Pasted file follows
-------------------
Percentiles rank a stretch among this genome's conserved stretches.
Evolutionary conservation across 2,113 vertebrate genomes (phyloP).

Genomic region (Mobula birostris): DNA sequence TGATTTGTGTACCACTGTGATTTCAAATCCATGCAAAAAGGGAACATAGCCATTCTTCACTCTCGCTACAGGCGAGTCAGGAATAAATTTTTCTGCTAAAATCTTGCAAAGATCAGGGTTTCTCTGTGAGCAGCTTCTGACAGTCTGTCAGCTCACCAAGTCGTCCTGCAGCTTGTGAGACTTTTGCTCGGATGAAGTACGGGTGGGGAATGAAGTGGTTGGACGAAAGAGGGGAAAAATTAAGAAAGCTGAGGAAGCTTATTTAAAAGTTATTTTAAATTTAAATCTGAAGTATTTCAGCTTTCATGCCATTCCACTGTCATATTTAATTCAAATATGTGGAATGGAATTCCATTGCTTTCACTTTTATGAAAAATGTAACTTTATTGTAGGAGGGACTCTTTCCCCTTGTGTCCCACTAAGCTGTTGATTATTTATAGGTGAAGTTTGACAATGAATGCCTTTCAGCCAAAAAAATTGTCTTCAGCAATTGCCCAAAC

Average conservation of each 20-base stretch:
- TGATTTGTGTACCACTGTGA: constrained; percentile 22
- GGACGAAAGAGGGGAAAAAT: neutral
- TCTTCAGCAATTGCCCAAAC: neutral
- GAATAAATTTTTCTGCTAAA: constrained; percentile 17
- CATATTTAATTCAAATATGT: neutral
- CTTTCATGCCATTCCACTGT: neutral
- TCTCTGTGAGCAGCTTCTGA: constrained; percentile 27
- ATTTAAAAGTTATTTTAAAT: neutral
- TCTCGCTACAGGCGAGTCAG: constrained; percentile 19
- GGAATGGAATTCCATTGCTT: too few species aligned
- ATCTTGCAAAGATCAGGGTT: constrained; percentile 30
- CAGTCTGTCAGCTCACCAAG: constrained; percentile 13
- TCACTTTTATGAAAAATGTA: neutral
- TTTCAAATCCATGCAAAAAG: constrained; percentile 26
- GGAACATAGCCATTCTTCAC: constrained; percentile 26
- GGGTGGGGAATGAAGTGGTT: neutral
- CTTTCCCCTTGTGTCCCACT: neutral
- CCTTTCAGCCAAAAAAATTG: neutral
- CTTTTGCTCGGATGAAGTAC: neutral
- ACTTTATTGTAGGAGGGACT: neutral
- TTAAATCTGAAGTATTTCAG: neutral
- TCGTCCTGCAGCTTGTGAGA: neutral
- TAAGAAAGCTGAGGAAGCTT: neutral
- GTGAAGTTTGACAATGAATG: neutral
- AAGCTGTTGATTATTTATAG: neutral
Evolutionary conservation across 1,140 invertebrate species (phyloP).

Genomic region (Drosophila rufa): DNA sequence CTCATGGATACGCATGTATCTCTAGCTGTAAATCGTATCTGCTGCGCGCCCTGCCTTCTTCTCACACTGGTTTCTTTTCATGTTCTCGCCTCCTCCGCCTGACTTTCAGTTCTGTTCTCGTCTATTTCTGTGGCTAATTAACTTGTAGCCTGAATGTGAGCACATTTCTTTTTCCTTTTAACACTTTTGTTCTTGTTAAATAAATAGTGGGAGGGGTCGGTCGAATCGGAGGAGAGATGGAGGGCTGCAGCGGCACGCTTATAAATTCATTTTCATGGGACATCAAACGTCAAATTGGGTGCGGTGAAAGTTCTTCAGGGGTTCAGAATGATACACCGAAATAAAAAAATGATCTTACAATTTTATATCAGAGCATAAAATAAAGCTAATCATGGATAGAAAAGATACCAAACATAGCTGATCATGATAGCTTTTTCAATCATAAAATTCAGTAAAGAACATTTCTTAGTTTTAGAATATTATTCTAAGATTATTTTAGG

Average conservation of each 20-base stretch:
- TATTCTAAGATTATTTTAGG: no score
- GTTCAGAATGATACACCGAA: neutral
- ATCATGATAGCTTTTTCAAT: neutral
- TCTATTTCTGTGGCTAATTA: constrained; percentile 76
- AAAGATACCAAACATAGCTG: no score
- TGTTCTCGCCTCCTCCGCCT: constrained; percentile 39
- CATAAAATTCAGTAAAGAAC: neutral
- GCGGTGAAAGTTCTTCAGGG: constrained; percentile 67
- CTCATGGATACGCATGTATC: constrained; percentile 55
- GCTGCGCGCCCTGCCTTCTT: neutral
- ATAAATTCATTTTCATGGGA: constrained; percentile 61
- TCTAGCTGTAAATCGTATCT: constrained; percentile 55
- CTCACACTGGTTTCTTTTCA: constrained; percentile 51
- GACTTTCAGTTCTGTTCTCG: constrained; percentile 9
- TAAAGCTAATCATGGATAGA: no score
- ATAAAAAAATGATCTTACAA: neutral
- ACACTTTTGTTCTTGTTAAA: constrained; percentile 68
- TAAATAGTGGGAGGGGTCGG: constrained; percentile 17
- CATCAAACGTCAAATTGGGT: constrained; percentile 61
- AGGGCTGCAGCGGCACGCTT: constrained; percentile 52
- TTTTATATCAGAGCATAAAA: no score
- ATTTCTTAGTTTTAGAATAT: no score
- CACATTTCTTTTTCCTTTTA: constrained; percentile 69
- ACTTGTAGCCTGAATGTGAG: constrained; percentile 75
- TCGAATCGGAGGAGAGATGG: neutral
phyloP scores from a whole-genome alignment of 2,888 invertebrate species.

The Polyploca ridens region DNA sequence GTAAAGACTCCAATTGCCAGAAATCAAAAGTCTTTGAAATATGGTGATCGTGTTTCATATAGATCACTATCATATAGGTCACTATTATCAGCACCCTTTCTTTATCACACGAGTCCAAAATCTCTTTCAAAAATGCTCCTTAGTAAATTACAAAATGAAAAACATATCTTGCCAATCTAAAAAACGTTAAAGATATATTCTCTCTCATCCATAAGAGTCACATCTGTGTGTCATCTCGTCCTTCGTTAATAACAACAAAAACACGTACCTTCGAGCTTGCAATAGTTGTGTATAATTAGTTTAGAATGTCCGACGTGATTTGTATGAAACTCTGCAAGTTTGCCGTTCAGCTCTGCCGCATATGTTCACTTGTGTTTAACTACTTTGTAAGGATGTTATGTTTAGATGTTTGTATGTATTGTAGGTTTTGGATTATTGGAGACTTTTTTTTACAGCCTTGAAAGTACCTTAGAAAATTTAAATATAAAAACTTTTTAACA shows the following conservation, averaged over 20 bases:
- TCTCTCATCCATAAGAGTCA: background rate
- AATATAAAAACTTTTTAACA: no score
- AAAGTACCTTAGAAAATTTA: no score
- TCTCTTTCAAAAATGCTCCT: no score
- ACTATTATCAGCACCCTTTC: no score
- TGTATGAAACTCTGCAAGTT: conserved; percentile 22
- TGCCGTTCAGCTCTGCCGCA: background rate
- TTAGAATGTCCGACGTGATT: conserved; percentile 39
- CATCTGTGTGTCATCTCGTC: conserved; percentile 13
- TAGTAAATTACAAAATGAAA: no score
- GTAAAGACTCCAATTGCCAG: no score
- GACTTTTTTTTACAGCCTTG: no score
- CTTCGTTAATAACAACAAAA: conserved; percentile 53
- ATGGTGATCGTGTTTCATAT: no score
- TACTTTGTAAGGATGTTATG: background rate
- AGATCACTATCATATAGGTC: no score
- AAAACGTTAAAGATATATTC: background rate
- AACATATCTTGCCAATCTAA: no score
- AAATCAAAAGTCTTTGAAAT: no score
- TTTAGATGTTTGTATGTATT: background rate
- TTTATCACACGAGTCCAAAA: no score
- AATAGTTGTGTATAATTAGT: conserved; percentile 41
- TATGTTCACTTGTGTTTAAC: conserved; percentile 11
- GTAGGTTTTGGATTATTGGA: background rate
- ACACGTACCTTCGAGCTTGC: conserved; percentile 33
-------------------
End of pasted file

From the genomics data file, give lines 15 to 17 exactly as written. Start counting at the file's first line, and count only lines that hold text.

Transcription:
- ATCTTGCAAAGATCAGGGTT: constrained; percentile 30
- CAGTCTGTCAGCTCACCAAG: constrained; percentile 13
- TCACTTTTATGAAAAATGTA: neutral